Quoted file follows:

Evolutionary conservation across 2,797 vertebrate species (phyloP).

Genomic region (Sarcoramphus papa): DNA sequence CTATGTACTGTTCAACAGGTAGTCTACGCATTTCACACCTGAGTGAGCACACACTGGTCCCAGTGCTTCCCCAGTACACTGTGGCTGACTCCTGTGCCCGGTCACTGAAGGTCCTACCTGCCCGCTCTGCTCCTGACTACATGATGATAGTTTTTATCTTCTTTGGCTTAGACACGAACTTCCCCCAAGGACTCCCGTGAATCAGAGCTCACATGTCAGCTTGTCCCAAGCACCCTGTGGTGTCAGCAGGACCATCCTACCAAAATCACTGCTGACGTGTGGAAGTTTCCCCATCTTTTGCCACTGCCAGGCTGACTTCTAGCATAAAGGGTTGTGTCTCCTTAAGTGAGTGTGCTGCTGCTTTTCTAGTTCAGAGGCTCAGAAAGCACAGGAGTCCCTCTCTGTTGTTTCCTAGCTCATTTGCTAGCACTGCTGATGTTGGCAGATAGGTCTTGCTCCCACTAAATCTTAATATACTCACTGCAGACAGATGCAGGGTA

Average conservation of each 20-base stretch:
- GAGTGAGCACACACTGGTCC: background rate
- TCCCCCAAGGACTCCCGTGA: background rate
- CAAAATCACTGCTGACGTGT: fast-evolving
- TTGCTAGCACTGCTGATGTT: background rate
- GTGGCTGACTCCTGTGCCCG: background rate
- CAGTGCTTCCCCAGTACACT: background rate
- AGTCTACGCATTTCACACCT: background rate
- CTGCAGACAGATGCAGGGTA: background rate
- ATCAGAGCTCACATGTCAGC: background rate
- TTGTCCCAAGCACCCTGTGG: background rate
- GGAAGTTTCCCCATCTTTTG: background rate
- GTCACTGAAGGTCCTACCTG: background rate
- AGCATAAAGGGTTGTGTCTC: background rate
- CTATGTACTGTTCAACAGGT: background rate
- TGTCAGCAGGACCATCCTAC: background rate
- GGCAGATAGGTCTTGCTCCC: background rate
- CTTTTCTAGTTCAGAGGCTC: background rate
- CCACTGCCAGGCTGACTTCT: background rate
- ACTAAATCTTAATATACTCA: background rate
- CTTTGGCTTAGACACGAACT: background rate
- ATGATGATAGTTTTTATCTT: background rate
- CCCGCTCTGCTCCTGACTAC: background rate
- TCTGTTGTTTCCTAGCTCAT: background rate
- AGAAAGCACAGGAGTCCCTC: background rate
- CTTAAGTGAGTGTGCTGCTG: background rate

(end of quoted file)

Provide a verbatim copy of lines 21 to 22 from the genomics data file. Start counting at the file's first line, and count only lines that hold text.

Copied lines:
- CCACTGCCAGGCTGACTTCT: background rate
- ACTAAATCTTAATATACTCA: background rate